iv. The next question is this: why does the Word of God refer to animate creatures that are not "man" as "souls"? The first four references to "soul" in Genesis are not references to man. The animate creatures of the sea in 1:20 are identified as "living souls". This is expanded in 1:21 by the statement that the great sea monsters were all "living souls". Then in 1:24 God said "let the earth bring forth living souls" as He moves from the seas to the dry ground. And, in 1:30 we are told that the plants are for the food of every creature that has in it a "living soul". The observation needs to be made that each of these references have to do with animate creatures within the context of their own particular habitat. In every case, if the creature is removed from the regulated habitat in which it was created, it will "die". Thus, our thesis that "soul" has to do with being subject to a regulated habitat remains undisturbed, but it does not answer the question as to why God would focus upon "soul" four times before He got to the point of saying that man "became a living soul". The text suggests this answer: it is imperative for those reading the record to grasp the fact that subjection to the created and regulated habitat was an established pattern that man's creation was not going to subvert. In the light of the post-fall reality of man's straining to be free from 'regulation' of any and all kinds, this is not a small issue. Man must know that he will not ever be God: he will always be 'subject' to God no matter how he rages against it. It is the essence of the record of man's fall that he attempted to refuse to be 'regulated'.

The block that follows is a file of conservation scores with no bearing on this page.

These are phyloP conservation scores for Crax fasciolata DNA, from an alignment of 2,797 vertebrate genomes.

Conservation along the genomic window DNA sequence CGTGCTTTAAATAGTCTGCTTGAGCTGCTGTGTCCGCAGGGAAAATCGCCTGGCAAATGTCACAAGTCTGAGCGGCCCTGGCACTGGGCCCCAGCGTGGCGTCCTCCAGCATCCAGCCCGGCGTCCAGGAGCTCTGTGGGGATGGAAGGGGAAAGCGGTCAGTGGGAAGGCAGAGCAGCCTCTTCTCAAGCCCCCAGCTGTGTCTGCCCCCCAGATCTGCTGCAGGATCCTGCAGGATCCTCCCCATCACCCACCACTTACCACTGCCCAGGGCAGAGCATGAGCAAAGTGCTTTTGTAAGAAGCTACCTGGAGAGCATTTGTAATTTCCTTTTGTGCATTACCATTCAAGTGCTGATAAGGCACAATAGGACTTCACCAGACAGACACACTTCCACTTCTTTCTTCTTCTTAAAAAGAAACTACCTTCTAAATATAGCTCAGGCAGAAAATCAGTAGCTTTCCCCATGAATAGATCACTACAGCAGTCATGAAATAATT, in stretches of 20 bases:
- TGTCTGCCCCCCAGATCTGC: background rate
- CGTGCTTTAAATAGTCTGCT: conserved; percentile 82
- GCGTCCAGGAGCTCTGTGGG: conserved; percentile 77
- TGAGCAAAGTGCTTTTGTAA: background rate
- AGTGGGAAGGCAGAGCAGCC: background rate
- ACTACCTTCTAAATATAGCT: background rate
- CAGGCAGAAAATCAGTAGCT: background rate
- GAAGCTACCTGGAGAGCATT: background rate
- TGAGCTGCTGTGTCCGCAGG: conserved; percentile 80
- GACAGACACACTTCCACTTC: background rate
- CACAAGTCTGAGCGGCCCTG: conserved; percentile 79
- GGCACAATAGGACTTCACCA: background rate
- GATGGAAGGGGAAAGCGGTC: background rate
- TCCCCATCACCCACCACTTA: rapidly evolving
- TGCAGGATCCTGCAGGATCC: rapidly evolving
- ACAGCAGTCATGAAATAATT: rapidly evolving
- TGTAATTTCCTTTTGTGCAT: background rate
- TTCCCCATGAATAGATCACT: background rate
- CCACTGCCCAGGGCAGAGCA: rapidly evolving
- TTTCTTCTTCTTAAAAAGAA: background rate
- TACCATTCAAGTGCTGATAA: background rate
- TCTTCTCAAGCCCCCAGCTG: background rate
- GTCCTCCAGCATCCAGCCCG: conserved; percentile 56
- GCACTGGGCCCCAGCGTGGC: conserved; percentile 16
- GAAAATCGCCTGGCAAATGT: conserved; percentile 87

3. There is another thing that happened: Mary's "spirit rejoiced in God her Savior". The issue of the switch from "soul" to "spirit" is emphasized by the simultaneous switch from the present tense "is magnifying" to the aorist "hath rejoiced". The implication is that what is going on in the soul is durational (on-going) while what happened in her spirit was an "event". She seems to be claiming that her soul is continually being focused upon her "Lord" while her spirit had a momentary "spike" into "rejoicing" (the word is the same that is used of the reaction Zacharias will have at the birth of John and the verb form is typically used in the New Testament to refer to specific reaction to momentary events). It is interesting that Luke said of Jesus, in 10:21, that He "rejoiced in spirit".